The city is home to professional franchises for four major team sports: the Atlanta Braves of Major League Baseball, the Atlanta Hawks of the National Basketball Association, and the Atlanta Falcons of the NFL. Many of the city's universities participate in collegiate sports. The city also regularly hosts international, professional, and collegiate sporting events. Most famous was the 1996 Summer Olympics, which was held in Atlanta. In rugby union, on September 21, 2018, Major League Rugby announced that Atlanta was one of the expansion teams joining the league for the 2020 season named Rugby ATL. The Atlanta Rhinos left the USA Rugby League and turned fully professional for the first time, joining the new North American Rugby League. Atlanta has long been known as the "capital" of college football in America, and annually hosts college football's Chick-fil-A Kickoff Game, the Peach Bowl, and a major college football playoff bowl. In ice hockey, Atlanta has had two National Hockey League franchises, both of which relocated to a city in Canada after playing in Atlanta for fewer than 15 years. The Georgia Swarm compete in the National Lacrosse League. In 2019, Atlanta also briefly hosted an Alliance of American Football team, theAtlanta Legends, but the league was suspended during its first season and the team folded. In 2017, Atlanta United FC began play as Atlanta's first premier-division professional soccer club since the Chiefs, defeating the Portland Timbers 20 to 20 in the MLS Cup. The team has broken several single-game and season attendance records for both MLS and the U.S. Open Cup.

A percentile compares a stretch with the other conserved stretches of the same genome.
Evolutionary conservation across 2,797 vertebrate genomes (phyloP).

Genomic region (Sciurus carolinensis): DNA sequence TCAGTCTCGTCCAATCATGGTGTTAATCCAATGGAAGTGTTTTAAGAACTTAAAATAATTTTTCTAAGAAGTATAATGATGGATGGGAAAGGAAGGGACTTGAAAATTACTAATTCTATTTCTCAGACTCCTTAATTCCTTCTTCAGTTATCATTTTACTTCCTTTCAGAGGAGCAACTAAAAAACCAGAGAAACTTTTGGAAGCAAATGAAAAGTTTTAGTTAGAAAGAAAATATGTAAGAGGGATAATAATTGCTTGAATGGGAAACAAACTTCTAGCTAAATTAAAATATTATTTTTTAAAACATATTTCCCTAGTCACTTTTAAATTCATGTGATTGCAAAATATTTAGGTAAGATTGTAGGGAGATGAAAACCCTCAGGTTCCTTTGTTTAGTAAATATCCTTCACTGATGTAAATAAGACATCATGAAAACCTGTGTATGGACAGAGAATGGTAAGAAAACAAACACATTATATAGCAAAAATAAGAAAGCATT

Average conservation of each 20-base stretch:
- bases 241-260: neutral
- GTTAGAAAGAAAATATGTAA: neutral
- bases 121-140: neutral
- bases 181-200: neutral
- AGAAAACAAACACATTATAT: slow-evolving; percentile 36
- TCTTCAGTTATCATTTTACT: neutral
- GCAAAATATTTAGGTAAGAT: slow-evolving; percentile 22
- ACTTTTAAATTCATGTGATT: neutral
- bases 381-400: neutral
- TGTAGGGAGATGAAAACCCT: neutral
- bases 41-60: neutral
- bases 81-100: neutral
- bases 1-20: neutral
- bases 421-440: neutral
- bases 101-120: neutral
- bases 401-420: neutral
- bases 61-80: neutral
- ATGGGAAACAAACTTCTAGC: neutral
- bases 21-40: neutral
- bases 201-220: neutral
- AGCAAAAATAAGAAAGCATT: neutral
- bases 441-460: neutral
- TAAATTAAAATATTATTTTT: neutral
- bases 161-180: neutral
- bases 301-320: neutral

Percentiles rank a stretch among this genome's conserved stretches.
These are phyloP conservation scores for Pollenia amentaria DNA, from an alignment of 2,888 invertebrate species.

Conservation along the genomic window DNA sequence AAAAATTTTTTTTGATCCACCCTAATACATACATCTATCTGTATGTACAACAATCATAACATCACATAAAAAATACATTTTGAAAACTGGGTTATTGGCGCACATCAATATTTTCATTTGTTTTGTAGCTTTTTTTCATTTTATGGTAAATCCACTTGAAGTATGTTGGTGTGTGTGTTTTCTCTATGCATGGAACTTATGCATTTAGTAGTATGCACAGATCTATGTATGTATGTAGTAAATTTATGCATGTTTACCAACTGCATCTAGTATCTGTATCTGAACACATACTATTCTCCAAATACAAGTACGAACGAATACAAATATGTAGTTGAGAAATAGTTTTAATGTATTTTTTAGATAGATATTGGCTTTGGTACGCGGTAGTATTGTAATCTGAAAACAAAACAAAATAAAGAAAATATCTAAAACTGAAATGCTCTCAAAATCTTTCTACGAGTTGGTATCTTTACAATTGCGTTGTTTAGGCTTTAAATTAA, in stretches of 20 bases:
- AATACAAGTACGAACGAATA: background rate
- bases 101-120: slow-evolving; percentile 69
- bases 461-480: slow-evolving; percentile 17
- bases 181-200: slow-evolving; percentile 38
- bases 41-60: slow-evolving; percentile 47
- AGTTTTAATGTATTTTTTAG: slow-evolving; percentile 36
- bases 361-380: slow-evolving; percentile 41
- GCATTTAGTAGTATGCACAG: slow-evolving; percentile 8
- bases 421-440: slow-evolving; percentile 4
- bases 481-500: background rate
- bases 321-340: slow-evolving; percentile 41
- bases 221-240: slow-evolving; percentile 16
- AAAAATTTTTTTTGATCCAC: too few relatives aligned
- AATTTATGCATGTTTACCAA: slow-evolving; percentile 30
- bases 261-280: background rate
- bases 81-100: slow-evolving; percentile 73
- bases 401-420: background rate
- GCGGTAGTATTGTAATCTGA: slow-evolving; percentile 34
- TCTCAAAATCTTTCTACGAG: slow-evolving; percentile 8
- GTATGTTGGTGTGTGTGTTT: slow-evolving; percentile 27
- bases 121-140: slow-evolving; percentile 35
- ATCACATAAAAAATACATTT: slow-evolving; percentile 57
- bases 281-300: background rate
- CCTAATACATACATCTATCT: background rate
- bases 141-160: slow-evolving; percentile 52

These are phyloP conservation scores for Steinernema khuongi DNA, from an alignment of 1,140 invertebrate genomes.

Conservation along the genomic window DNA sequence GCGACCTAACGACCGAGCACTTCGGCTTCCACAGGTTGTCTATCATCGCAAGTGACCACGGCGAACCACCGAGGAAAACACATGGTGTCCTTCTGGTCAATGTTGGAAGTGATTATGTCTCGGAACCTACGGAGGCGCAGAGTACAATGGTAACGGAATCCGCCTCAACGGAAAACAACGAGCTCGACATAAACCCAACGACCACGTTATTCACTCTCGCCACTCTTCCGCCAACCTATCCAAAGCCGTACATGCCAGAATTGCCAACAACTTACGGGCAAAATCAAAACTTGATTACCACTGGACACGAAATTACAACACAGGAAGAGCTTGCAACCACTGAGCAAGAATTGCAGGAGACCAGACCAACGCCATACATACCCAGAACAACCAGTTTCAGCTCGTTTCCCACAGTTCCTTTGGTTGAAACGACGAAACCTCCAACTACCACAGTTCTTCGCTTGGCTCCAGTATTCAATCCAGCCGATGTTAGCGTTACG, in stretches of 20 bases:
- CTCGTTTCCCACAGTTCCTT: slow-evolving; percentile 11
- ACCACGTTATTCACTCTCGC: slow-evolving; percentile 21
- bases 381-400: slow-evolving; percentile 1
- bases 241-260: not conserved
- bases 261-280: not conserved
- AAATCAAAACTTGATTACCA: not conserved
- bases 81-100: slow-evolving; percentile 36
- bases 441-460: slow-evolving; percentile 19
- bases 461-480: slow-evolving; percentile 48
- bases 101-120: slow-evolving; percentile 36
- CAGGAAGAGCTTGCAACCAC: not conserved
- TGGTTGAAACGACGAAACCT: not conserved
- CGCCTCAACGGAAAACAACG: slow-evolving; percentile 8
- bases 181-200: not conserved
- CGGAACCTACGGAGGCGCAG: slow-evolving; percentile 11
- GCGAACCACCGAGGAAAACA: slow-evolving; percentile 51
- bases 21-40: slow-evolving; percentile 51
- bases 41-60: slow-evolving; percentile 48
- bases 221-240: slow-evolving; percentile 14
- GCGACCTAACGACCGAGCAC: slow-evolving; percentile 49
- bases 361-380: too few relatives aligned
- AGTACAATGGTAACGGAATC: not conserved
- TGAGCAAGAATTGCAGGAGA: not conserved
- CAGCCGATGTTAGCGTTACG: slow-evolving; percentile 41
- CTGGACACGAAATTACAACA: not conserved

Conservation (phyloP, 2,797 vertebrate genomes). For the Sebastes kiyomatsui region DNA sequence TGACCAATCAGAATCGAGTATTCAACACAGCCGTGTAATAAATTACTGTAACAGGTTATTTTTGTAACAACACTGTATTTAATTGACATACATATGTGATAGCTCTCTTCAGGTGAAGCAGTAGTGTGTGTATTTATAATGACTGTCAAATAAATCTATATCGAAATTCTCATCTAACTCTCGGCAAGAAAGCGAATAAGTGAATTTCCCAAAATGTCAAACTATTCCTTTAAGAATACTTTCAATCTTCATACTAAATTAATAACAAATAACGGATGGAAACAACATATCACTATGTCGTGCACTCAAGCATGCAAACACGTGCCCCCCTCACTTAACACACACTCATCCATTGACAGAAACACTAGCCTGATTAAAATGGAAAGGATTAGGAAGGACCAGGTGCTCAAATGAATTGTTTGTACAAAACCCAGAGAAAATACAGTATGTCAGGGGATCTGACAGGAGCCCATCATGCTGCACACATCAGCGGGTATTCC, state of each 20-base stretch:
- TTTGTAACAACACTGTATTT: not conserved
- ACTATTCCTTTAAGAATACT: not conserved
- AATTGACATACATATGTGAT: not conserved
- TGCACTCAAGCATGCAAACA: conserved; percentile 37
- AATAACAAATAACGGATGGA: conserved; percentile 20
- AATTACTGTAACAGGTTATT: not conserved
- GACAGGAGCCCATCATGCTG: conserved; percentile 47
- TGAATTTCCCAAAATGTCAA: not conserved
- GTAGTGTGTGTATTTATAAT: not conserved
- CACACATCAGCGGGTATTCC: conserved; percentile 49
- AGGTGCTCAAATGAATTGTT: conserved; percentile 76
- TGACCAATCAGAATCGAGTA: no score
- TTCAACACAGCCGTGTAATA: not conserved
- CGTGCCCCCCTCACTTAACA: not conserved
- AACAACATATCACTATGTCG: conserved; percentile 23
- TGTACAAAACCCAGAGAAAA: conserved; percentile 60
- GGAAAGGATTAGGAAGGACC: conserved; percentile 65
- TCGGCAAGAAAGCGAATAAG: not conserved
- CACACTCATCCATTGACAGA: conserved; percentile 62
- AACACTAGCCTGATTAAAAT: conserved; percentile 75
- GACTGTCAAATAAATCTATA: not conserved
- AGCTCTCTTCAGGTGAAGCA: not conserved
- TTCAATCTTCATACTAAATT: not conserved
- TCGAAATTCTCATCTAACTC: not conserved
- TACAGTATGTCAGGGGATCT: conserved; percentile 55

Parks and recreation

Atlanta's 343 parks, nature preserves, and gardens cover 3,622 acres (14.66 km²), which amounts to only 5.6% of the city's total acreage. 64% of Atlantans live within a 10-minute walk of a park, a percentage equal to the national average. Piedmont Park, in Midtown, is Atlanta's most iconic green space. Golf and tennis are popular in Atlanta, and the city contains six public golf courses and 182 tennis courts. The Chattahoochee River National Recreation Area preserves a 48 mi (77 km) stretch of the river for public recreation opportunities. The city's only skate park is a 15,000 square feet (1,400 m2) facility that offers bowls, curbs, and smooth-rolling concrete mounds. The BeltLine, a former rail corridor that forms a 22 mi (35 km) loop around Atlanta's core, has been transformed into a series of parks, connected by a multi-use trail, increasing Atlanta's park space by 40%. The city offers resources and opportunities for amateur and participatory sports and recreation, such as kayaking, canoeing, fishing, boating, or tubing. In its 2013 ParkScore ranking, The Trust for Public Land reported that among the park systems of the 50 most populous U.S. cities, Atlanta’s park system received a ranking of 31 (out of 50) Atlanta's parks are located in the heart of Atlanta's tourist district.

Government